Pro-Wadena passion comes out over waiver for brewery
The Wadena City Council heard from local investors of Drastic Measures Brewing at a recent city council meeting that they desire more flexibility from the city, creating a more welcoming environment for new business. Council members expressed they are ready to bend over backwards for businesses.
Jim Kraemer voiced his concerns of hearing for years from people that Wadena is not welcoming to new businesses.
“I believe we have an amazing quality of life here and that needs to be marketed,” Kraemer said. He said he currently volunteers to market Wadena and has been working with Brett Doebbeling, for two years to bring a microbrewery to Wadena. “People are excited about this brewery.”
His recent concern was that he and 15 other investors in the microbrewery want to pour money into the business and a $1,200 electric deposit to the city seemed a little harsh for local investors trying to bring new business to Wadena.
“I am not against protecting the city from dead-beat money that’s owed, but when I look at this project and we have 11 people that live in the community, none of which have a deposit on their electric and we’re all for responsible for that electric bill, and we have a CPA and we will have a million dollar investment in downtown -- to ask for an electric deposit is just salt in the wounds,” Kraemer said. “I want us to put that into the building.”
According to current policy, all new customers of City of Wadena utilities are required to make a deposit prior to receiving service. All required deposits shall be in the amount equal to the two highest months bills out of the last 12 months active service is available. The policy further states the utility may waive the requirement of deposit to any customer of the utility during the preceding two years, who has maintained a record of prompt utility payments during that time period. Any new customer can request a waiver with a letter of good credit from a previous utility from the preceding two years.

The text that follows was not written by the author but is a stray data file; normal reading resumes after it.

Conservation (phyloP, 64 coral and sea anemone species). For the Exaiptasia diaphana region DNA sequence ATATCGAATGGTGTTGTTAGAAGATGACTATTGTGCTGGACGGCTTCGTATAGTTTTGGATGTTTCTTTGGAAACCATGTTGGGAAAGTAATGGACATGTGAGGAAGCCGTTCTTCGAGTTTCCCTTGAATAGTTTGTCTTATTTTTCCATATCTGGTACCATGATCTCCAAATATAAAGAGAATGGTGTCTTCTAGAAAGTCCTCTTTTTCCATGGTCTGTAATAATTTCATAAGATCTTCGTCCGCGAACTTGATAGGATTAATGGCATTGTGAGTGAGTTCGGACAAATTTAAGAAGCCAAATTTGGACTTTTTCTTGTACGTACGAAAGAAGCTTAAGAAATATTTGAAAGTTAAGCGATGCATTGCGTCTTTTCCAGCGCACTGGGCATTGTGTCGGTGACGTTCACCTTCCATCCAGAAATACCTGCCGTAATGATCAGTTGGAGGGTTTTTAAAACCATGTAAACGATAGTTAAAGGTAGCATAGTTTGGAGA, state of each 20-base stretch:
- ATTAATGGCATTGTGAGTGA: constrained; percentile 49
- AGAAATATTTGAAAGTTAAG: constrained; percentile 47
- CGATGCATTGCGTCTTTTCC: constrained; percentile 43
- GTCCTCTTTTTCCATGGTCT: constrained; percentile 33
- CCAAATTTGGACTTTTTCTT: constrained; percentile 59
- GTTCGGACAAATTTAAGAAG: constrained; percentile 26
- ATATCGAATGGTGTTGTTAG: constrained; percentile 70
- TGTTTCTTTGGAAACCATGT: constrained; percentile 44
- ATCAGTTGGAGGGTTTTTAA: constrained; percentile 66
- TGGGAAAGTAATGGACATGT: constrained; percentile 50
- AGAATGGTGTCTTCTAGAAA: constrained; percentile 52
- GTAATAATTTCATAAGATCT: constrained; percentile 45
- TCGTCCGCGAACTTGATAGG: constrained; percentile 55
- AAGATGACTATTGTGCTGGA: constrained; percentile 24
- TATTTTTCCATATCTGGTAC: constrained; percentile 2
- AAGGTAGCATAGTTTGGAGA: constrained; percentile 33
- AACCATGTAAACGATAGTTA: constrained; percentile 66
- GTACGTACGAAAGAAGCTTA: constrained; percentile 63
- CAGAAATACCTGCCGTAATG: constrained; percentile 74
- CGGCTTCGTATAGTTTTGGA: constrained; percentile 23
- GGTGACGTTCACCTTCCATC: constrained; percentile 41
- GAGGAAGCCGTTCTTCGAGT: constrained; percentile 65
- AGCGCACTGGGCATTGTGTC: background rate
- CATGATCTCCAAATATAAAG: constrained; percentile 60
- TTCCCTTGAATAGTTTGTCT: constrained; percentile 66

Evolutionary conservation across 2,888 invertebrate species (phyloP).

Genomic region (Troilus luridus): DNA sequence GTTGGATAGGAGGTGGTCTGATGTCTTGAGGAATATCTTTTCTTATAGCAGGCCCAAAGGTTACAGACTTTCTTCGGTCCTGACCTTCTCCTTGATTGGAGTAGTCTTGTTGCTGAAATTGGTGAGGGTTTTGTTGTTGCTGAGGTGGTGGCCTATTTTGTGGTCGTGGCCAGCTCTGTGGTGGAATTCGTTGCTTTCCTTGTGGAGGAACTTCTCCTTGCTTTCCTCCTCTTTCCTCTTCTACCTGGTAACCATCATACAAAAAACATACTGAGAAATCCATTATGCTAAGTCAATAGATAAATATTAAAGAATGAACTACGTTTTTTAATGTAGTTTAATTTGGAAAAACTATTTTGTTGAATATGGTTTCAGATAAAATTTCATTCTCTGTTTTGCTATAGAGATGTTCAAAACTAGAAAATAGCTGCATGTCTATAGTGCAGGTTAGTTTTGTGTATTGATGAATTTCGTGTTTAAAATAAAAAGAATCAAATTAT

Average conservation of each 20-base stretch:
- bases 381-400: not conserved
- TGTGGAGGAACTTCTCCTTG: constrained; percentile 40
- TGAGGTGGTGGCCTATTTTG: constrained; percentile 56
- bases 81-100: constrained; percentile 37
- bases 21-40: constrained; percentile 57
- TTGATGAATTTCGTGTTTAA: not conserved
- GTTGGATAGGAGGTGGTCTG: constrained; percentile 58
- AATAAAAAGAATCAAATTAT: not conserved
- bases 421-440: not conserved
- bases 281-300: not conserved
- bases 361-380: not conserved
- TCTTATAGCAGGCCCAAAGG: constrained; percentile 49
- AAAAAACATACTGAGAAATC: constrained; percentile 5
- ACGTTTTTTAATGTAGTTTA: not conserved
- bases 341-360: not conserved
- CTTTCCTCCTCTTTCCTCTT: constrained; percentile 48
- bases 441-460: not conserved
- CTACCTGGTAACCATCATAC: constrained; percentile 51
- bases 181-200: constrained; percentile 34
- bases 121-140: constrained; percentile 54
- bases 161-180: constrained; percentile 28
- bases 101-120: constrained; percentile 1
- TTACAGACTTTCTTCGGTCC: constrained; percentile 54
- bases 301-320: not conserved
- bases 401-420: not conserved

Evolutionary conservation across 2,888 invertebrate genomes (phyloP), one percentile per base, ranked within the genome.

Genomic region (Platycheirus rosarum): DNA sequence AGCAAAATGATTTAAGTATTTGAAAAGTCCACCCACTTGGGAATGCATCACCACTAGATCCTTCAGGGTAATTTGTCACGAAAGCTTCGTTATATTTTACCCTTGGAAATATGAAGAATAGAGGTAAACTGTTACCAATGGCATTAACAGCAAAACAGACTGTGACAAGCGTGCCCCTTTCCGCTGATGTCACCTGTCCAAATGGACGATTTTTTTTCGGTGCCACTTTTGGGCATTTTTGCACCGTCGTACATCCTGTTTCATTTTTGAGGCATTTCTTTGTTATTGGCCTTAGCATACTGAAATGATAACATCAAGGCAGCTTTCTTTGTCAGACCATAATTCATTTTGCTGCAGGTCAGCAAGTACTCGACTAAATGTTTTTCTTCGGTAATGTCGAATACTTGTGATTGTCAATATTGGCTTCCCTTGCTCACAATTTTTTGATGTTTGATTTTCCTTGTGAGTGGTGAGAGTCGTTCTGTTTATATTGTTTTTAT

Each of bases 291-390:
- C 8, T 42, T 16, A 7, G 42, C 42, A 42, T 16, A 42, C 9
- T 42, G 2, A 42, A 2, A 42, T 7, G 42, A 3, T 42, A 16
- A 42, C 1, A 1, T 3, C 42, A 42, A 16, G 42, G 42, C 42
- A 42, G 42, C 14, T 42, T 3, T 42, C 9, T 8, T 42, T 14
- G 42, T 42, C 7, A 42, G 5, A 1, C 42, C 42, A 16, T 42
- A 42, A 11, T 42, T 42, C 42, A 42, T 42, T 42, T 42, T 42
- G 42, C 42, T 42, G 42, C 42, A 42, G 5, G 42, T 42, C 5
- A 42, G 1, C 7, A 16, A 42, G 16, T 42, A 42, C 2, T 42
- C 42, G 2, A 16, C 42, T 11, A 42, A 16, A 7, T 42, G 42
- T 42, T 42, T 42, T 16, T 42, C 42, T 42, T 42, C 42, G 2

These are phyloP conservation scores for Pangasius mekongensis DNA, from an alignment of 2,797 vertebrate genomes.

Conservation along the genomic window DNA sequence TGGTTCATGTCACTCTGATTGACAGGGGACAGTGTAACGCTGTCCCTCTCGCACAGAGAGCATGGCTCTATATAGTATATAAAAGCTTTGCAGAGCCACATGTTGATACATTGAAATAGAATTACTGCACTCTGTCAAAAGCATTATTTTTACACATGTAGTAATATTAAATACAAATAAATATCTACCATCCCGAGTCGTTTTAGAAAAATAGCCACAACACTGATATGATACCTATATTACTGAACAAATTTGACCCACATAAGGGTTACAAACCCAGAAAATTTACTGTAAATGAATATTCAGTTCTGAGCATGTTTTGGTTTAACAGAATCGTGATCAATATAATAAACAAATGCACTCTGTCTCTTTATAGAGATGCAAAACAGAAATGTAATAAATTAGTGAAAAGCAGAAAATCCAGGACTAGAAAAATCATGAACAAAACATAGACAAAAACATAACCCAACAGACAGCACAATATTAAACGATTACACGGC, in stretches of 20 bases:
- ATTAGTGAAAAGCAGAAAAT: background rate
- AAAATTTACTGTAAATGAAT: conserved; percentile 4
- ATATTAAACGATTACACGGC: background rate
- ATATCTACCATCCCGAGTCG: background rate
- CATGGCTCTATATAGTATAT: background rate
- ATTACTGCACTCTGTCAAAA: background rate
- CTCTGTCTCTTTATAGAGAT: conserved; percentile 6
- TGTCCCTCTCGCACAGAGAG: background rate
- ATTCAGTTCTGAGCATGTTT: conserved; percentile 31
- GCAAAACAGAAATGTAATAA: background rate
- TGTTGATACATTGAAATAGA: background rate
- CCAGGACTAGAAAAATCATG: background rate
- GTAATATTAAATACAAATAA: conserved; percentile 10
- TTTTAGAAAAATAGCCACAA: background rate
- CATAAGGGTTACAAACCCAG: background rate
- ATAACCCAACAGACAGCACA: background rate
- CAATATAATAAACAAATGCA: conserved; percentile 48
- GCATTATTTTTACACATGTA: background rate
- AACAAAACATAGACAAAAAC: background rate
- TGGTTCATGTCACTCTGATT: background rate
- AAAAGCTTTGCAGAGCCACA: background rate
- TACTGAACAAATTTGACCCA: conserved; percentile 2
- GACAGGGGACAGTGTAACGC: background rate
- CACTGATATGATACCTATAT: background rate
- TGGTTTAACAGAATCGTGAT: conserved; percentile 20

Considering that language, City Administrator Brad Swenson explained to council members that they can give a waiver or change the policy to not require any deposit. He also wanted to make it clear that it is not up to him to go against city policies, it is his job to uphold the policies of the city council.
Council member Deb Wiese spoke in support of the waiver saying that Kraemer’s outlook was the right direction for Wadena.
“I think it’s necessary for us to keep going ahead,” Wiese said.
Swenson cautioned the council instead of waiving the policy they should consider changing the policy. He added he is not against new business, he is against a steady stream of waivers, as that would be a sign that policy needs changing.
Curt Folkestad spoke saying that having new businesses come in weekly asking for waivers would be a tremendous thing to happen for Wadena.
Michael Craig at Ameriprise Financial shared, too, saying that Wadena needs to bend over backwards for its businesses. He also understood the importance of consistent policy.
“I’m just saying that building has been empty for a long time,” Craig said.
Mayor Deiss reinforced his belief in the council saying that they are pro-Wadena and pro-business.
“I don’t think anybody on this council is anti-business,” Deiss said. “If people are saying that Wadena is the worst city to deal with then I will personally take them outside and kick them with my steel-toed shoes, because this town is a good town.”